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Author Profile: JE Knowles on her book Arusha

Arusha by JE Knowles

Author J. E. Knowles grew up in East Tennessee, began her writing career in Canada and now lives in London, England. Her first novel, Arusha, is the story of a gay marriage—between one man and one woman.

From the book cover: Edith Rignaldi clearly understands that she and husband Joe remain together for the sake of their children. It is why they married in the first place. But she never foresaw the lifeless emotional landscape they both now occupy after eighteen years together.

Teachers in a small, God-fearing Tennessee town, they cannot insulate themselves entirely from the cultural encroachment of the late ’80s: the inexorable march of the feminist and gay rights movements, the spread of the AIDS epidemic. When the faithful, steadfast Joe is finally overwhelmed by his desire for men, the lives of all four Rignaldis explode.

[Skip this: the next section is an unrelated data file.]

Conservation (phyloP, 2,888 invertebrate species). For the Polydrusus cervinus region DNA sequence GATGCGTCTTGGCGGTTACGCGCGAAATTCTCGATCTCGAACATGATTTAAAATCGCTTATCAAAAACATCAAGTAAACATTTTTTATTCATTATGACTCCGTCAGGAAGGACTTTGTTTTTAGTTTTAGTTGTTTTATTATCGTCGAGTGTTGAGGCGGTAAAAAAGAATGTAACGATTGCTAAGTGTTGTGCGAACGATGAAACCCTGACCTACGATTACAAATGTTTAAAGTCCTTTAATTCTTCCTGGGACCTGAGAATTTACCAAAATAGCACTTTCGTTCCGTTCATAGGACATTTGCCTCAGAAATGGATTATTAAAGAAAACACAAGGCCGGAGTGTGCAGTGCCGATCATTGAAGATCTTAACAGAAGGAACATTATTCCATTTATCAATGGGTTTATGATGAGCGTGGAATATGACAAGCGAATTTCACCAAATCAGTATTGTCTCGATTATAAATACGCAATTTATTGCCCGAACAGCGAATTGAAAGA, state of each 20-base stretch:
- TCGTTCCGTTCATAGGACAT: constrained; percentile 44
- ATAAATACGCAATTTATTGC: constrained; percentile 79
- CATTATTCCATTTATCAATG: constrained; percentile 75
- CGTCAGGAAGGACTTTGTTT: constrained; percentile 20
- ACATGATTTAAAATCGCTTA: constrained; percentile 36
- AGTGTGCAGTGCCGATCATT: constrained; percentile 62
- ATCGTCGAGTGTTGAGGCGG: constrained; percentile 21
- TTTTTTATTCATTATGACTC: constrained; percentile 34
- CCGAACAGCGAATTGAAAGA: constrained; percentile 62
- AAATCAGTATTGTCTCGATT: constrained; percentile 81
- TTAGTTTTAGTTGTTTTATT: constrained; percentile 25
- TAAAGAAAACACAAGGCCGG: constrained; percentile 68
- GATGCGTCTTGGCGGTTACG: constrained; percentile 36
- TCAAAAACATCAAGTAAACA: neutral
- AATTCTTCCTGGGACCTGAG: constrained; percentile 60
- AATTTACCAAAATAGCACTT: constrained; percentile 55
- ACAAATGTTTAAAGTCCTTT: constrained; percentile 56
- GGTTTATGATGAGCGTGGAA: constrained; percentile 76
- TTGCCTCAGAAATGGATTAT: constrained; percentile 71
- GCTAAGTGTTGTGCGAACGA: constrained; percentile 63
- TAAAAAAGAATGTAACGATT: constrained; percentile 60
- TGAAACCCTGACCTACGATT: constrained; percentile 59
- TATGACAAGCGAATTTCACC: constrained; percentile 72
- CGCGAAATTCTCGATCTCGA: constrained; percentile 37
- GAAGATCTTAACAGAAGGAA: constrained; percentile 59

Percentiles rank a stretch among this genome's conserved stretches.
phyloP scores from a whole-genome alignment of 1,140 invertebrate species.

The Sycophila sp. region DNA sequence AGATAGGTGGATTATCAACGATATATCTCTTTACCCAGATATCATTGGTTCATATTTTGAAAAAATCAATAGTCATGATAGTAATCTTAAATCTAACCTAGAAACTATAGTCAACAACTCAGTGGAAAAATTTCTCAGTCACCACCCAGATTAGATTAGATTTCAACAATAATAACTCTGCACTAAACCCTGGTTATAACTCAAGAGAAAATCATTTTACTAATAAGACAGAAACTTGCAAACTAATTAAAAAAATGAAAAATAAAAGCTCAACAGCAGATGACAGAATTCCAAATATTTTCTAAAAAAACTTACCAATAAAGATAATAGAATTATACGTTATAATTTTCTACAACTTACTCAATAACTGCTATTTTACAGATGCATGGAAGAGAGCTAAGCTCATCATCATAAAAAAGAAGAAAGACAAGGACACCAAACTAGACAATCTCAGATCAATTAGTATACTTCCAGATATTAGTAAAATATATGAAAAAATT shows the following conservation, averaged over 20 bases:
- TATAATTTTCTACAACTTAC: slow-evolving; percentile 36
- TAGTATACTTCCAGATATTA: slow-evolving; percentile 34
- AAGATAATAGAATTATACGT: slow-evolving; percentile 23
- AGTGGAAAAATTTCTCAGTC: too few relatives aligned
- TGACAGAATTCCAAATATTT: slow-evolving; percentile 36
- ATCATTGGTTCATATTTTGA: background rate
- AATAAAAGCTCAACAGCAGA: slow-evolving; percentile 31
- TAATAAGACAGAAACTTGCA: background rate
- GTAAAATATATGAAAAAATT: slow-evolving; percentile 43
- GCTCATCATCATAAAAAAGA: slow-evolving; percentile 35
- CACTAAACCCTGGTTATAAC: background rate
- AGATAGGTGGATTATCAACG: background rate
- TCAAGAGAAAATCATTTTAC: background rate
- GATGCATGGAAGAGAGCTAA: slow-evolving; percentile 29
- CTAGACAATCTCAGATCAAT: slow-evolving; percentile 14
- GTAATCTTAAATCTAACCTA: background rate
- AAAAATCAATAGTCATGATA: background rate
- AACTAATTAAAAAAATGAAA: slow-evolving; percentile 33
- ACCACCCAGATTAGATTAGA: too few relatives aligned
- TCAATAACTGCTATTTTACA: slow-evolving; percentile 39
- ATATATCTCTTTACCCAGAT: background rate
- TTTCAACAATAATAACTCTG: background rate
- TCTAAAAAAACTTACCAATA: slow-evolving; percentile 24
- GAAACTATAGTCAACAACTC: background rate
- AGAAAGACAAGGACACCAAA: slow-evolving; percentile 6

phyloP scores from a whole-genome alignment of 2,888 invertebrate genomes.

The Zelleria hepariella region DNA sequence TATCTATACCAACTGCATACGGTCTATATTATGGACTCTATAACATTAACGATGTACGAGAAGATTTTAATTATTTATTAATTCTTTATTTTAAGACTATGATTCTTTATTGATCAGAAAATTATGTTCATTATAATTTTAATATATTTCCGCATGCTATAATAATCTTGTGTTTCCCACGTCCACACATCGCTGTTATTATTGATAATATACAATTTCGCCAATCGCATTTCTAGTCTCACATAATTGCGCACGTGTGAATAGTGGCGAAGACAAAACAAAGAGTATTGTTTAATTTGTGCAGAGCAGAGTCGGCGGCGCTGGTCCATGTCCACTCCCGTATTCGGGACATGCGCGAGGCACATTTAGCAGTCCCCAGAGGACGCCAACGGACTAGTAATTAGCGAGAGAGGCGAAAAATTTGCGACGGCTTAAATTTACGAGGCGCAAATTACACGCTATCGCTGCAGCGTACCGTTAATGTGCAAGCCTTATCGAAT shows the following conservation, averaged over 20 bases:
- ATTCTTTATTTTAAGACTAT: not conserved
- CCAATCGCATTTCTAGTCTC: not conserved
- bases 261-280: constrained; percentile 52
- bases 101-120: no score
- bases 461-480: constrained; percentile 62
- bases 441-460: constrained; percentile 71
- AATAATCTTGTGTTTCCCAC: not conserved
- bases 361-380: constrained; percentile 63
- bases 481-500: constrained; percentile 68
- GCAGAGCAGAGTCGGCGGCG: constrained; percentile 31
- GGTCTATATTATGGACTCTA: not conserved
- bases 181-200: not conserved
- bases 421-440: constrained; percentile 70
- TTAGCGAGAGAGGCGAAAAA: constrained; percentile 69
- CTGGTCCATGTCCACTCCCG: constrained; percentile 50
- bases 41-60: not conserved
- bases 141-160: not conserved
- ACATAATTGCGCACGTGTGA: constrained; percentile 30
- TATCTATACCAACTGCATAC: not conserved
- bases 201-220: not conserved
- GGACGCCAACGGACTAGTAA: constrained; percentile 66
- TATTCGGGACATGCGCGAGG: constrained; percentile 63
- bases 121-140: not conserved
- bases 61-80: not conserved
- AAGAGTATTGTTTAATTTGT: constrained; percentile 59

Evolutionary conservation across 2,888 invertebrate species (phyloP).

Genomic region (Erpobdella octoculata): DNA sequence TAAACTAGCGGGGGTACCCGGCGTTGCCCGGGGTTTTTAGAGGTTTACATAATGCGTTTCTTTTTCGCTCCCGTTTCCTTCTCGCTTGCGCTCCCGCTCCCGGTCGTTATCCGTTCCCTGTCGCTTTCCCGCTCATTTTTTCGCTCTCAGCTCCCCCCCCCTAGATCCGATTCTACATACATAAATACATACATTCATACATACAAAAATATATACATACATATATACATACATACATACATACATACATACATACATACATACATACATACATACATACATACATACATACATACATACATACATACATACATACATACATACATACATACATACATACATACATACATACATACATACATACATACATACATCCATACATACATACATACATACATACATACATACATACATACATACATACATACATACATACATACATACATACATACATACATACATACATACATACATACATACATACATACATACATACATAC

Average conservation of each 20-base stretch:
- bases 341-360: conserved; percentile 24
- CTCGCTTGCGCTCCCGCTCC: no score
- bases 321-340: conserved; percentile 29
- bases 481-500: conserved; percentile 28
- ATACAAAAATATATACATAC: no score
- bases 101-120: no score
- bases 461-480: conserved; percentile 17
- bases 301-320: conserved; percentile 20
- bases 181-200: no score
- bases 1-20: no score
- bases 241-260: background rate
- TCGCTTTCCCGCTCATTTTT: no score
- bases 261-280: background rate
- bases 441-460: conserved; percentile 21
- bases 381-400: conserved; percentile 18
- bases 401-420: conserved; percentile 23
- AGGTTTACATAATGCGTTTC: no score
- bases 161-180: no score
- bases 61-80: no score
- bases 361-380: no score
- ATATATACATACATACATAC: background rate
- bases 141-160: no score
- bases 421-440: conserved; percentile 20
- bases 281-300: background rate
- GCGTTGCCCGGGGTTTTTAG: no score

CW: When did you first know you wanted to be an author?

JEK: Probably as soon as I knew what an author was. I remember being nine years old and finding out that there was already an author in the Guinness Book of World Records younger than nine. I was very disappointed!

CW: Tell us about your book. How did you get the idea for your book?

JEK: Arusha is the story of a family—a woman, her husband and their children—and of the parents’ love. First, their love for each other, which brought the family together, and later their love for themselves and others and how that pulls the family apart. I’ve had the characters in mind since I was about fourteen but I didn’t know what their story was. I’d been living with the characters so long that the story just seemed to grow out of them.

CW: What research was involved in your book’s development?